Egypt's Uprising From An Exile's Point Of View
STEVE INSKEEP, host:
The people watching events in Egypt from the outside, include Saad Ibrahim. He's a longtime Egyptian human rights and democracy advocate, for which he was jailed as we've learned in his previous appearances on this program. He is now in exile and currently teaches sociology at Drew University.
Welcome back to the program, sir.
Dr. SAAD IBRAHIM: My pleasure.
INSKEEP: I imagine you watch these events with somewhat different eyes than most of us, because of your experiences. What do you see as you watch the televised images of people on the streets?
Dr. IBRAHIM: Well, first of all, it is a surprise to everybody, including Egyptians themselves, that over the years, the resentment has accumulated and came, now, to a blow in this critical days. Shortly after Tunisia, people feel empowered and feel that they can change the rulers, and they can do it peacefully. And this is a new turn in the history of the Middle East.
INSKEEP: Although, I do have to ask, because you know it from personal experience what strength does President Mubarak still have to draw on if he's still trying to maneuver to stay in power?
Dr. IBRAHIM: Very little in his own right. The only base he has now is the armed forces. And that armed forces, probably, the loyalty will not be there for very long. And, should things get out of hand, and he order them to open fire, I think that will be the end of it. Because in the history modern history of Egypt the army never opened fire on the people of Egypt. The people who used force were usually security police forces, but not the armed forces.
INSKEEP: What do you think of the response of the United States, to this situation? Most recently, U.S. diplomats, including Secretary of State, Hilary Clinton, have spoken of urging an orderly transition to democratic rule more democratic rule.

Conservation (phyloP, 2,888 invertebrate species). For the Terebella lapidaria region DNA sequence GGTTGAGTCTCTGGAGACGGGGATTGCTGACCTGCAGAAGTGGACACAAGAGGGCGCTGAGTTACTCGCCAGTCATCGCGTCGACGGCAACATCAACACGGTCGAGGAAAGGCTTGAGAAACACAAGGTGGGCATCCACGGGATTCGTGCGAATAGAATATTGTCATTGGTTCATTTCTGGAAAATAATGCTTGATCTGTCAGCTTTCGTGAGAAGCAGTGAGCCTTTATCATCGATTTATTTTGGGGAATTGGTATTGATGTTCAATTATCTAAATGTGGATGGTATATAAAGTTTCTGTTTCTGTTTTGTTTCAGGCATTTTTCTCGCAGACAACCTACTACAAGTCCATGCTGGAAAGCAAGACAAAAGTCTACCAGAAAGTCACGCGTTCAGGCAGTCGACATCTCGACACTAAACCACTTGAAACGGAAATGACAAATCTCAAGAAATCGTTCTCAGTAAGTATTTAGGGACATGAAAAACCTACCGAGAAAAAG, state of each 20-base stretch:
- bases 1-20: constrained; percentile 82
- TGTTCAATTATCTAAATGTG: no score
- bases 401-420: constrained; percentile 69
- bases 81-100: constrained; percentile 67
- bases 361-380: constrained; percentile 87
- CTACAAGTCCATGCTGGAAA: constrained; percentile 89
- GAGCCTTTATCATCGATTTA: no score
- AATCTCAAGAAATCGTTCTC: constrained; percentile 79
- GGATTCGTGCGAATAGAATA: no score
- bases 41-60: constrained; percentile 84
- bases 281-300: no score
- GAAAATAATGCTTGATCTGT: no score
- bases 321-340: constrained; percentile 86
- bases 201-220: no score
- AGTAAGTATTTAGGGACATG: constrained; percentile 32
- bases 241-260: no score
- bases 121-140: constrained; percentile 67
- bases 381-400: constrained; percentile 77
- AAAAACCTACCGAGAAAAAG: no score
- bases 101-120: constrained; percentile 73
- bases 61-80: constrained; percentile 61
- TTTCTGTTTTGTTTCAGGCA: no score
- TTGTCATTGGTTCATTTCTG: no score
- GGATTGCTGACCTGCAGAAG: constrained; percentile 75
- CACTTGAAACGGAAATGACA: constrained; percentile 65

Dr. IBRAHIM: Well, yes, it came a little bit hesitantly, but better late than never. And the best that the U.S. can do now, is to stand by the Egyptian people. Yes, smooth transition, fine. But to demand that Mubarak steps down to spare Egyptians further bloodshed, and that is a call. And I'm going to Congress and that will be, also, the message. It will prevail on Mubarak to step down. After all, America has supported him for 30 years. It's about time, support the Egyptian people, even for one year.
INSKEEP: Are you in a position, haven spoken to opposition leaders, to reassure the United States, to say to American officials look, we know Mubarak has been your ally, but you have nothing to fear in this situation, you can whole-heartedly support a change?
Dr. IBRAHIM: Yes.
INSKEEP: Very simple answer. You can tell Americans, directly, don't worry about your security interests; don't worry about Egypt's peace treaty with Israel; don't worry about what the next government is going to look like, everything's going to be fine?
Dr. IBRAHIM: Absolutely. Even the candidate for replacing Mubarak, Doctor ElBaradei, who is now poised to be the next president...
INSKEEP: Mohamed ElBaradei.
Dr. IBRAHIM: ...said that, yesterday, in an interview.
INSKEEP: He said, yesterday, in a television interview, that Egypt's security situation, security agreements with Israel and others will remain as they have been.
Dr. IBRAHIM: Absolutely. Yes.
INSKEEP: When you hear the news from Tahrir Square, which has been the center of the protests, do you find yourself wishing you were there?
Dr. IBRAHIM: Of course. Of course. (Unintelligible) feel vindicated, because I was the first one to blow the whistle on the scheme to pass power from father to son from Hosni Mubarak to Gamal Mubarak - as that was the trigger for my trouble with the regime. I think now, thousands of people know the truth, know that how autocratic, how tyrannical this regime was, but put a very smooth face on the tyranny, with a kind of a soft tyranny. He marketed himself, in the West, as being the bulwark for peace in the Middle East; as being the bulwark for fighting terrorism; and in effect, he did very little himself on either front.
INSKEEP: Saad Ibrahim is a longtime Egyptian human rights advocate. Thanks very much.
Dr. IBRAHIM: Thank you.
NPR transcripts are created on a rush deadline by Verb8tm, Inc., an NPR contractor, and produced using a proprietary transcription process developed with NPR. This text may not be in its final form and may be updated or revised in the future. Accuracy and availability may vary. The authoritative record of NPR’s programming is the audio record.